Korea’s Supreme Court suggested Monday that judges be allowed to discharge suspects on conditional bail as a way to bridge differences with the prosecution over the country’s controversial pre-trial warrant issuance system.
The two legal sectors have long been at odds over what prosecutors claim is the court’s “much too strict” standard in issuing arrest and search warrants. The court argues such a standard is essential for human rights protection, under which no one should be detained unless absolutely necessary.
Admitting that there can always be a “gray area” in deciding whether to accept the prosecution’s warrant request, the Supreme Court has suggested combining bail and restraining orders with the discharge or non-arrest of suspects.
Under the plan, judges can delay decisions on whether to issue an arrest warrant for suspects by first asking them to post bail.
The top court said it has submitted the plan to the parliamentary special committee on judicial reform for review.
Under this alternative, prosecutors would be authorized to immediately arrest a suspect if she or he does not respond to orders to appear for investigation. The bail money would be forfeited by the state in this case.
The suspect’s whereabouts and certain movements would also be limited under the plan ― forbidding him or her from approaching the victim or key testifiers, according to the court. The prosecution would also be authorized to immediately arrest the suspect if such rules were broken.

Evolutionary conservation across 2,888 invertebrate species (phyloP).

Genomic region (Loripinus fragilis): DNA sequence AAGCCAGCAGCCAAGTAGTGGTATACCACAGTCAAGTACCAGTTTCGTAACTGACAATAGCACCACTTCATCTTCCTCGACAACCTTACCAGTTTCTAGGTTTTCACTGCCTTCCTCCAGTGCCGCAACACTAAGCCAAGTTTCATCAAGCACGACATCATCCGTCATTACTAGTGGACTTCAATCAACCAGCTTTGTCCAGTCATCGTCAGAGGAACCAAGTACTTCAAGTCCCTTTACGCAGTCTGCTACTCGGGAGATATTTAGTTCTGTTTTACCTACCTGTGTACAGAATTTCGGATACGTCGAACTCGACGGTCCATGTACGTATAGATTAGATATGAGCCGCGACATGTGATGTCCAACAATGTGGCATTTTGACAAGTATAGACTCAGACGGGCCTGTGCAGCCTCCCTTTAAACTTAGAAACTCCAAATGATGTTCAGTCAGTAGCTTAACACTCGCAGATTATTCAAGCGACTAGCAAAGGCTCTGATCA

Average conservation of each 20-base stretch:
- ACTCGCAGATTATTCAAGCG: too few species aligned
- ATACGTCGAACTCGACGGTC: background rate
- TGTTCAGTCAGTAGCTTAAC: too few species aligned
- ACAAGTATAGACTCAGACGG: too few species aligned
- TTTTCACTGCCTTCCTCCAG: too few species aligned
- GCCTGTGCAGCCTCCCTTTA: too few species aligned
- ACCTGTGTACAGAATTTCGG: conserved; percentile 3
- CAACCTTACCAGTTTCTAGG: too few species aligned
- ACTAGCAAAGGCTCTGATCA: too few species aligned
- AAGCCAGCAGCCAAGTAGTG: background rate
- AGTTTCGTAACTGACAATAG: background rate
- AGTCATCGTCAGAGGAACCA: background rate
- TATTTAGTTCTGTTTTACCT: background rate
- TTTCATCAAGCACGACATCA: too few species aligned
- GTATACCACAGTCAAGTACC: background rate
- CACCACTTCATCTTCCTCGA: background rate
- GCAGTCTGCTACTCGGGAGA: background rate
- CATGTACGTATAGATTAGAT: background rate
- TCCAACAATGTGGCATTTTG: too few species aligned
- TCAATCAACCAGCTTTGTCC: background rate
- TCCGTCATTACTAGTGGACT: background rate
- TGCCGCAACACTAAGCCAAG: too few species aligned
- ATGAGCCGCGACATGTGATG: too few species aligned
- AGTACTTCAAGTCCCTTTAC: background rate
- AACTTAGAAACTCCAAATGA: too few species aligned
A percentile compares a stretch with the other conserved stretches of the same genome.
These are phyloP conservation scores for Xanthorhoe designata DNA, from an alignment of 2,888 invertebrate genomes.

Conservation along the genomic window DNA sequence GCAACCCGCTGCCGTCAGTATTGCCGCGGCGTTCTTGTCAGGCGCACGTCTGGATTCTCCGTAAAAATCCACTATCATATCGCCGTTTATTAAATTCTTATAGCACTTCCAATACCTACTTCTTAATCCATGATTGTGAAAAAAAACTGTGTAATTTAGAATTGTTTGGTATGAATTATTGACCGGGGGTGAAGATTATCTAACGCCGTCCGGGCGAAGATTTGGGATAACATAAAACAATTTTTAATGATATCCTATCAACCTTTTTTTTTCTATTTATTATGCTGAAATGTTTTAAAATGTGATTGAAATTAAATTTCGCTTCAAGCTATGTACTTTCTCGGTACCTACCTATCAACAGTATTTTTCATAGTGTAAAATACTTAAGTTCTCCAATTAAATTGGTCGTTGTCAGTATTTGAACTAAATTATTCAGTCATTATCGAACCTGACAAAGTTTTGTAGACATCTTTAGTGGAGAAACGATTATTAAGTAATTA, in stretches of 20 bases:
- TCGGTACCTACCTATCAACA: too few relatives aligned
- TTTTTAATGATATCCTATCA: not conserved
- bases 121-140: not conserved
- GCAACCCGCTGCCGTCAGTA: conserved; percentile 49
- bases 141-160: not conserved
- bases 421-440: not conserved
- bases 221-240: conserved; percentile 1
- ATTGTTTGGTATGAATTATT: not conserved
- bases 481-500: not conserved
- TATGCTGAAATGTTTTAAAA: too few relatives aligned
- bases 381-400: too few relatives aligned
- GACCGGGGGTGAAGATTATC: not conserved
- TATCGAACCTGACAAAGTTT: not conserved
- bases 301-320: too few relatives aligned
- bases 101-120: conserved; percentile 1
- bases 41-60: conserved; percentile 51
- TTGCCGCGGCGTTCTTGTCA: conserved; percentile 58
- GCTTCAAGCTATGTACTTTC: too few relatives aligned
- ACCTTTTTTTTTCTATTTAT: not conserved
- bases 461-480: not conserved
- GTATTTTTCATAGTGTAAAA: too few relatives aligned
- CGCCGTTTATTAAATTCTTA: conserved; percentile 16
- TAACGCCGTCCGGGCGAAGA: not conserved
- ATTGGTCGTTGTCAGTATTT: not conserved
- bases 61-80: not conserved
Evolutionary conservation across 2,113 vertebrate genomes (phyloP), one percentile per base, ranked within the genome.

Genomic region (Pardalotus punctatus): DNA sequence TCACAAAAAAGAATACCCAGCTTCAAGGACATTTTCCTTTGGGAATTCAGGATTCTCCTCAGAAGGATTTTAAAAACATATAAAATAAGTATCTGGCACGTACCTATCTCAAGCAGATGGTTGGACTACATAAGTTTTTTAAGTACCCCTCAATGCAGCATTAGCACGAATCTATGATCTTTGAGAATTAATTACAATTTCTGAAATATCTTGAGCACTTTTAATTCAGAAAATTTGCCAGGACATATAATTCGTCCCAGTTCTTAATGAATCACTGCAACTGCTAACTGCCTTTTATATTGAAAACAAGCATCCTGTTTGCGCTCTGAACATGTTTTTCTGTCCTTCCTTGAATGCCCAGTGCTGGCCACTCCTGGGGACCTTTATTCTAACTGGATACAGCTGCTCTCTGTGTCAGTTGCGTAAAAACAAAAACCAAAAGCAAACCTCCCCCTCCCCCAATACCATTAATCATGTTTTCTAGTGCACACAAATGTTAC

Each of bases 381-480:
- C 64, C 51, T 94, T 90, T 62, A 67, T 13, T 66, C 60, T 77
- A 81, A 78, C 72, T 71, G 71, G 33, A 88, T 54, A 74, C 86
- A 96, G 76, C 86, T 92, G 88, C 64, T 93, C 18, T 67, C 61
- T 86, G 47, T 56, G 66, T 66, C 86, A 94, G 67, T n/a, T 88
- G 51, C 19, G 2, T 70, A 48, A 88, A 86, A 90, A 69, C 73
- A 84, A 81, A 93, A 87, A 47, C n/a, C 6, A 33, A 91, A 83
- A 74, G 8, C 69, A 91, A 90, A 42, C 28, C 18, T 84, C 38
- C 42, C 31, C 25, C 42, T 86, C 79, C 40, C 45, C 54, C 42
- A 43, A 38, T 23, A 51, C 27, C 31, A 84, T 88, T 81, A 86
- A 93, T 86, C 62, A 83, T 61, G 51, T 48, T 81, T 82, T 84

The court said such rules could also be applied to the issuance of search warrants once all sides have come to an agreement.
“The current system had problems because the court cannot always decide yes or no based on limited information,” said Lim Si-kyun of the court administrative office.
“There has been a need for us to refer to the conditional discharge systems in countries such as the U.S., Britain and Germany.”
The National Assembly judicial reform committee said it will hold an all-members meeting to discuss the Supreme Court’s alternatives and vote on the measures as early as Wednesday, party sources said.
Following years of bitter spats between the two legal authorities, the government has been trying to set up a better standard for dealing with criminal cases to balance efficient law enforcement with the protection of human rights.
Claiming the court has often discouraged its investigation efforts ― especially those concerning so-called white-collar crimes of bribery and tax evasion ― by rejecting warrants, prosecutors have asked that the law be amended so they can appeal rejected warrants to higher courts.
Seoul courts accuse prosecutors of ignoring the non-restraint investigation principle for the sake of easier investigations.
Under the Constitution, prosecutors requesting a warrant must prove a person suspected of committing a crime punishable by three years or more imprisonment may escape or destroy evidence.
The number of suspects being arrested pre-trial has gradually decreased in recent years with some 10,000 warrants being rejected by the court each year, according to state data.
By Shin Hae-in (firstname.lastname@example.org